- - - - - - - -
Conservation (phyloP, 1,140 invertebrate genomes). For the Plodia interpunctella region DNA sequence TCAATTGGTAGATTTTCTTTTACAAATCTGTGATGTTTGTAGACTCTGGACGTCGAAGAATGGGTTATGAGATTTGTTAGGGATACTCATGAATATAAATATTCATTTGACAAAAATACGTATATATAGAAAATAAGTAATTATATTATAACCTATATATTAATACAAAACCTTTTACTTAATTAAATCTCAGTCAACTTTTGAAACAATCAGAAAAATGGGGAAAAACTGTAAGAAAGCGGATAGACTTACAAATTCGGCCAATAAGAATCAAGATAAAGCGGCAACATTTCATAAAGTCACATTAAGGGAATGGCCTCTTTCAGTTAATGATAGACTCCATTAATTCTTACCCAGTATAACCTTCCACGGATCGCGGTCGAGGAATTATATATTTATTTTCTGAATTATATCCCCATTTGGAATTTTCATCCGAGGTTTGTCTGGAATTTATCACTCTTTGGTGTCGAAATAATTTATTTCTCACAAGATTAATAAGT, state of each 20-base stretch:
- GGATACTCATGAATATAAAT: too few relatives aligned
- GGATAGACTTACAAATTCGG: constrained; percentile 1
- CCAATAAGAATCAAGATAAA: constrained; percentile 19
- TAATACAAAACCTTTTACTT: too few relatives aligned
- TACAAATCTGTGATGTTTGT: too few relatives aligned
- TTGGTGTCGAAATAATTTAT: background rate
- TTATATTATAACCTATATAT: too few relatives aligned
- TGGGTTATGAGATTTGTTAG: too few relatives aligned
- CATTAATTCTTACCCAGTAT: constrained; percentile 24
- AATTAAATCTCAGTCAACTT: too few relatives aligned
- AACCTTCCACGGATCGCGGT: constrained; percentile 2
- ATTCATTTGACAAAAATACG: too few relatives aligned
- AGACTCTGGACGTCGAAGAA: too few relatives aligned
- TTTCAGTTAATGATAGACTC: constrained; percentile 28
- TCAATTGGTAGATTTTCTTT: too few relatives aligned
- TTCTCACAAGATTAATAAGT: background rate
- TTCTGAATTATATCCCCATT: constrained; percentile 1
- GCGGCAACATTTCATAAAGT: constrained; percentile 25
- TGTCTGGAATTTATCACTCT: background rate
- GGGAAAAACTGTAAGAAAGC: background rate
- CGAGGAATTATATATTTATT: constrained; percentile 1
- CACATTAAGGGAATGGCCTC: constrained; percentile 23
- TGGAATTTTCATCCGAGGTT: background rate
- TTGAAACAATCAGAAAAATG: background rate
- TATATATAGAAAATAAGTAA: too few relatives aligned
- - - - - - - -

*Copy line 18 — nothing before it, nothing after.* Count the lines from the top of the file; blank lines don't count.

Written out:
- TTCTGAATTATATCCCCATT: constrained; percentile 1